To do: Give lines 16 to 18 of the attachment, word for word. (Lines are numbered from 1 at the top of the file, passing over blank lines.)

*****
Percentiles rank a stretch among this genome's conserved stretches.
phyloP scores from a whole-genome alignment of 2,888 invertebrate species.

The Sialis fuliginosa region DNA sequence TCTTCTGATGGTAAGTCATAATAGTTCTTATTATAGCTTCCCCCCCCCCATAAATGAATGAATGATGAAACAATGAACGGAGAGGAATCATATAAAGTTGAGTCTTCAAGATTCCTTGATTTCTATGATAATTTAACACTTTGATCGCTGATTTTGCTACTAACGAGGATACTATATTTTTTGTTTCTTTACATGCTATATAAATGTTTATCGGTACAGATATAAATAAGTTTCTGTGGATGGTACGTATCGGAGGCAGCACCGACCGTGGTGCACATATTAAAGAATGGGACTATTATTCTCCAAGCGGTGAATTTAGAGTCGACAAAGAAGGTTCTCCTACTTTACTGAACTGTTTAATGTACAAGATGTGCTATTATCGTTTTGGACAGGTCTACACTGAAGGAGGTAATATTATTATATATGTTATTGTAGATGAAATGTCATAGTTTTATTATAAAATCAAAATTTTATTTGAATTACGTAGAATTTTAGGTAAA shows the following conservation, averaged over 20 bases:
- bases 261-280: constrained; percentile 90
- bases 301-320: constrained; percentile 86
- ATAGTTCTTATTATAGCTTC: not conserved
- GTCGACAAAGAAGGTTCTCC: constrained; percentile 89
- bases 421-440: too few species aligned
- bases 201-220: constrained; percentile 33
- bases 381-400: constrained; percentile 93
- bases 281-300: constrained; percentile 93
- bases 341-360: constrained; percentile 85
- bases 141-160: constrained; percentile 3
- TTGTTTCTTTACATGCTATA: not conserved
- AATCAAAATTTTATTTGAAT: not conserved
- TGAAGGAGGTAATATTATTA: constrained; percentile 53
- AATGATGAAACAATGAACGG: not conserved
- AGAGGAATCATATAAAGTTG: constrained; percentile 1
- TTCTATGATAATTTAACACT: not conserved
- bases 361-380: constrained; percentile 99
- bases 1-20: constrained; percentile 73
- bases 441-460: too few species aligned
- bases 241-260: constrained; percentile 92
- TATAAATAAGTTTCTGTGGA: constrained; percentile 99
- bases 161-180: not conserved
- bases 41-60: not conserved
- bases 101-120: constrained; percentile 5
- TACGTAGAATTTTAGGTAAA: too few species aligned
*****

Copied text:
- TGAAGGAGGTAATATTATTA: constrained; percentile 53
- AATGATGAAACAATGAACGG: not conserved
- AGAGGAATCATATAAAGTTG: constrained; percentile 1